Chapter 7: Long-term memory systems Chapter 7: Long-term memory systems We have an amazing variety of information stored away in long-term memory. For example, long-term memory can contain details of our last summer holiday, the fact that

More information

MEMORY MODULE A Training Module for Parents and Educators of Children with Traumatic Brain Injury.

MEMORY MODULE A Training Module for Parents and Educators of Children with Traumatic Brain Injury. MEMORY MODULE A Training Module for Parents and Educators of Children with Traumatic Brain Injury. Funded by an IDEA Discretionary Grant #2007-9911-22 Wisconsin Department of Public Instruction (http://www.dpi.wi.gov)

More information

MEDIAL TEMPORAL LOBE (THE LIMBIC SYSTEM)

MEDIAL TEMPORAL LOBE (THE LIMBIC SYSTEM) MEDIAL TEMPORAL LOBE (THE LIMBIC SYSTEM) On the medial surface of the temporal lobe are three structures critical for normal human functioning. From rostral to caudal, they are the olfactory cortex, the

More information

Encoding and Retrieval from Long-Term Memory

Encoding and Retrieval from Long-Term Memory SMITMC05_0131825089.QXD 3/29/06 12:49 AM Page 192 CHAPTER 5 Encoding and Retrieval from Long-Term Memory 1. The Nature of Long-Term Memory 1.1. The Forms of Long-Term Memory 1.2. The Power of Memory: The

More information

Introduction to Psychology Memory Quiz

Introduction to Psychology Memory Quiz 1 ) Psychologists have found that memory is WORST for A) information which we focused our attention on. B) information in which we are interested. C) emotionally arousing information. D) information that

More information

Memory booklet. RDaSH. Occupational therapy. Doncaster Community Integrated Services

Memory booklet. RDaSH. Occupational therapy. Doncaster Community Integrated Services Memory booklet Occupational therapy RDaSH Doncaster Community Integrated Services Contents Introduction 3 What is memory? 3 The memory process 4 Different types of memory 4 Everyday difficulties 5 Memory

More information

Go to the following web site and follow the instructions below:

Go to the following web site and follow the instructions below: The nervous system consists of three parts: the Brain, the Central Nervous System, and the Peripheral Nervous System. The Brain is the command center, the Central Nervous System is the brain and the spinal

More information

Chapter 6. Memory Outline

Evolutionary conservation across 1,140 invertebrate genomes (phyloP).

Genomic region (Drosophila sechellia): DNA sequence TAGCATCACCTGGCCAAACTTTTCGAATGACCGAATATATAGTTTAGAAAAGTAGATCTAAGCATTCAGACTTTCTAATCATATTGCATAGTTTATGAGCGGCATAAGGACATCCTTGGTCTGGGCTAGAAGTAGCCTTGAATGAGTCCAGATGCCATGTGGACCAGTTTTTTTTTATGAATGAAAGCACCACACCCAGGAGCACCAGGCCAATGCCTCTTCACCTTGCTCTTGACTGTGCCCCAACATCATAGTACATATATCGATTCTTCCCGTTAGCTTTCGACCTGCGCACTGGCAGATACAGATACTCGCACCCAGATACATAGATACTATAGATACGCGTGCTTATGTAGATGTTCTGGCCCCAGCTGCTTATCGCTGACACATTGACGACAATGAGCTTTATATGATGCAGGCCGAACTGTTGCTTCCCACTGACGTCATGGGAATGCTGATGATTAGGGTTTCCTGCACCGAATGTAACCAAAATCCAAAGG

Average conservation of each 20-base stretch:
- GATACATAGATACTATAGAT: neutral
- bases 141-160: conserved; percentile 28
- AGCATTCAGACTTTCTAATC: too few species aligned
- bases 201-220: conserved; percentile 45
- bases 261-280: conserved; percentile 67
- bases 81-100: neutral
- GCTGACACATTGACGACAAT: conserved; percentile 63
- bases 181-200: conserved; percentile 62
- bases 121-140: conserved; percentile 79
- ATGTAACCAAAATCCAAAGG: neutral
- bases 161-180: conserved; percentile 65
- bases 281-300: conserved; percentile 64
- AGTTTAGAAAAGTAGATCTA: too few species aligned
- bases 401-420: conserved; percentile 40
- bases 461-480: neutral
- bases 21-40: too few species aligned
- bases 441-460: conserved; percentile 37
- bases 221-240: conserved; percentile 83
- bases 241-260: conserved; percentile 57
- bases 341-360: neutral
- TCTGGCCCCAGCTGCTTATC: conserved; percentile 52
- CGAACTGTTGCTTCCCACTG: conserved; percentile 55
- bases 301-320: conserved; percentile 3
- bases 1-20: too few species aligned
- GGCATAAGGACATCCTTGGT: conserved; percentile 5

Chapter 6. Memory Outline Chapter 6 Memory Outline I. Memory As Information Processing A. Memory is a set of systems involved in the acquisition, storage, and retrieval of information. B. Using one s memory involves three interrelated

More information

Explore the Neuroscience for Kids Web Site (ANSWERS) Start at: http://faculty.washington.edu/chudler/neurok.html

Explore the Neuroscience for Kids Web Site (ANSWERS) Start at: http://faculty.washington.edu/chudler/neurok.html NAME Explore the Neuroscience for Kids Web Site (ANSWERS) Start at: http://faculty.washington.edu/chudler/neurok.html On the left side, click on Explore, then click on The Neuron, then click on Millions

More information

Myers Psychology for AP* David G. Myers PowerPoint Presentation Slides by Kent Korek Germantown High School Worth Publishers, 2010

Myers Psychology for AP* David G. Myers PowerPoint Presentation Slides by Kent Korek Germantown High School Worth Publishers, 2010 Myers Psychology for AP* David G. Myers PowerPoint Presentation Slides by Kent Korek Germantown High School Worth Publishers, 2010 *AP is a trademark registered and/or owned by the College Board, which

More information

Vision: Receptors. Modes of Perception. Vision: Summary 9/28/2012. How do we perceive our environment? Sensation and Perception Terminology

Vision: Receptors. Modes of Perception. Vision: Summary 9/28/2012. How do we perceive our environment? Sensation and Perception Terminology How do we perceive our environment? Complex stimuli are broken into individual features, relayed to the CNS, then reassembled as our perception Sensation and Perception Terminology Stimulus: physical agent

More information

Brain & Mind. Bicester Community College Science Department

Brain & Mind. Bicester Community College Science Department B6 Brain & Mind B6 Key Questions How do animals respond to changes in their environment? How is information passed through the nervous system? What can we learn through conditioning? How do humans develop

More information

Homework #1: Multiple choice:

Homework #1: Multiple choice: Homework #1: Multiple choice: 1. Which of the following statements about the expression of genes in the nervous system is true? a. Every gene in the human genome is expressed in the CNS. b. There are tens

More information

The Everyday Science of Your Brain

The Everyday Science of Your Brain 1 6-8 Lesson Plan The Everyday Science of Your Brain Lesson Overview: In this lesson, students will learn which parts of their brain help them learn and remember. They will learn the science behind short-

More information

HUMAN NERVOUS SYSTEM

HUMAN NERVOUS SYSTEM Class X Episode 5 A. P State HUMAN NERVOUS SYSTEM The human nervous system can be divided into three parts or systems. They are: 1) The Central Nervous System or C N S 2) The Peripheral nervous System

More information